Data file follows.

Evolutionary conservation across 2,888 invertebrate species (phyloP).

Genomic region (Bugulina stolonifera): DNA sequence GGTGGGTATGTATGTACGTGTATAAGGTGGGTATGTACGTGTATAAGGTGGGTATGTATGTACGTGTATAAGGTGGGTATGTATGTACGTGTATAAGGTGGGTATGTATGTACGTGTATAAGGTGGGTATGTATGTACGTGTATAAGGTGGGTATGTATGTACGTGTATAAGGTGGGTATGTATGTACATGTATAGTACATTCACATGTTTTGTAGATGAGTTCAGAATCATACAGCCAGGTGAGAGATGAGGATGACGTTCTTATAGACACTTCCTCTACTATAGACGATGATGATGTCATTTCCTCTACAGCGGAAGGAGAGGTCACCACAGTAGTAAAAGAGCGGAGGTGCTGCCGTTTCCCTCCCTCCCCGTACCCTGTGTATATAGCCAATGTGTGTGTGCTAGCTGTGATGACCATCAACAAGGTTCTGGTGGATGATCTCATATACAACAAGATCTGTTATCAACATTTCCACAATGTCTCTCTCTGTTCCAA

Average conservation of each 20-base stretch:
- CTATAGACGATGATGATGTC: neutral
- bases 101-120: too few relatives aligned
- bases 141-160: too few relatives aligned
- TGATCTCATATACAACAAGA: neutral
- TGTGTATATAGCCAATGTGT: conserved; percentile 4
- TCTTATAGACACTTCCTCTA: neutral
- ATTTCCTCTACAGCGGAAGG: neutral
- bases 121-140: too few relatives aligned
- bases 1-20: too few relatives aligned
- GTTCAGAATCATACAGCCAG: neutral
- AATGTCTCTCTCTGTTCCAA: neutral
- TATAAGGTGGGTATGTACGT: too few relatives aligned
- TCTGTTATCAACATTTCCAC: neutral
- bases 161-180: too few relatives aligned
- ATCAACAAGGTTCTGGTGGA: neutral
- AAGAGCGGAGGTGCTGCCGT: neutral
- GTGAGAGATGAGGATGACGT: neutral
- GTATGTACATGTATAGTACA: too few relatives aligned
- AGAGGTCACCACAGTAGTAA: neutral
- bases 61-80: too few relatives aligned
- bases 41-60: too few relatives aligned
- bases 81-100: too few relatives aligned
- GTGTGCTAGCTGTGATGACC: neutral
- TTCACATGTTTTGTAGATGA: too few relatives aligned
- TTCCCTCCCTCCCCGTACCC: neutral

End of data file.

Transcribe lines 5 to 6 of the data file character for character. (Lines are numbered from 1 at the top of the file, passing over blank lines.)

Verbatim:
- bases 101-120: too few relatives aligned
- bases 141-160: too few relatives aligned